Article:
[show abstract][hide abstract] ABSTRACT: In an attempt to decrease toxicity in high-risk patients undergoing unrelated donor hematopoietic stem cell transplantation (URD HSCT), we tested a combination of cyclosporine (CSP) and mycophenolate mofetil (MMF) as graft-versus-host disease (GVHD) prophylaxis with the reduced-intensity conditioning regimen fludarabine/melphalan (Flu/Mel). A total of 22 adult patients with advanced myeloid (n=15) and lymphoid (n=7) malignancies were treated. All patients received Flu 25 mg/m2 for 5 days and Mel 140 mg/m2, with CSP 3 mg/kg daily and MMF 15 mg/kg three times a day. The median age was 49 years (range 18-66). Durable engraftment was seen in all but one patient with myelofibrosis. The 1-year nonrelapse mortality was 32%, 27% from GVHD. The cumulative incidence of acute GVHD grade 2-4 and 3-4 was 63 and 41%, respectively. With a median follow-up of 18 months, the disease-free survival (DFS) and overall survival (OS) are 55 and 59%, respectively. For patients with AML and MDS (n=14), the DFS and OS is 71%. For patients undergoing a second transplant (n=14), the DFS and OS is 57%. In conclusion, this regimen is associated with acceptable toxicity but high rates of GVHD in high-risk patients undergoing URD HSCT. Encouraging disease control for patients with advanced myeloid malignancies was observed.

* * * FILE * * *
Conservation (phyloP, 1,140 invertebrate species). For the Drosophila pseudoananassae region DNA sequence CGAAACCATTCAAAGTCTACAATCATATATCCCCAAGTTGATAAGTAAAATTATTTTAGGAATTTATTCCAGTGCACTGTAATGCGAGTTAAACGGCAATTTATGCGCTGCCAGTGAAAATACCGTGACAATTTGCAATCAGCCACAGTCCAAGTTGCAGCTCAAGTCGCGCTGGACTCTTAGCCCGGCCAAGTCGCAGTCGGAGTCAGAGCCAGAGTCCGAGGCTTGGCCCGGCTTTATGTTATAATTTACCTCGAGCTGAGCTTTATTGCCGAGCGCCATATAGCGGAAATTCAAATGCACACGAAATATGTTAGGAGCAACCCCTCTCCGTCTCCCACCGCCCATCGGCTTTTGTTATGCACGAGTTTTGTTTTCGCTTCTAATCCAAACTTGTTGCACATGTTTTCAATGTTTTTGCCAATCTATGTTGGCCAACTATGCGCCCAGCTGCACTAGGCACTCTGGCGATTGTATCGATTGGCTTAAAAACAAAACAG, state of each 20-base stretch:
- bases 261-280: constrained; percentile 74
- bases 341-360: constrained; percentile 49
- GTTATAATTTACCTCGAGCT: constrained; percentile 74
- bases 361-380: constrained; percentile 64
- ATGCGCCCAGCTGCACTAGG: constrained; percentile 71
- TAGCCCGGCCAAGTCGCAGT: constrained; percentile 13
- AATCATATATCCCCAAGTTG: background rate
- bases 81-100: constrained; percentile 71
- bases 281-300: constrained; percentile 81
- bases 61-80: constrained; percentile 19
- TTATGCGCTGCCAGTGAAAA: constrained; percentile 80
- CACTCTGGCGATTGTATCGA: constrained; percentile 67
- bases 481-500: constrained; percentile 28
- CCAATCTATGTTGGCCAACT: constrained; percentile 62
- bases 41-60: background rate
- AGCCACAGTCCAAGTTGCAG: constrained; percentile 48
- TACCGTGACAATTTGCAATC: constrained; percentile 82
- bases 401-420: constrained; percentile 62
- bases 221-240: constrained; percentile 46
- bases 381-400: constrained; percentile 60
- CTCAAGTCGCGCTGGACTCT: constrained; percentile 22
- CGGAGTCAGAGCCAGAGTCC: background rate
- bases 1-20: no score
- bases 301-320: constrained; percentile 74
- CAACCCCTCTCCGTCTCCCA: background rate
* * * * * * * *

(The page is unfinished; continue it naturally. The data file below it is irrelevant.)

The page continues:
Bone Marrow Transplantation 07/2004; 33(11):1123-9. · 3.54 Impact Factor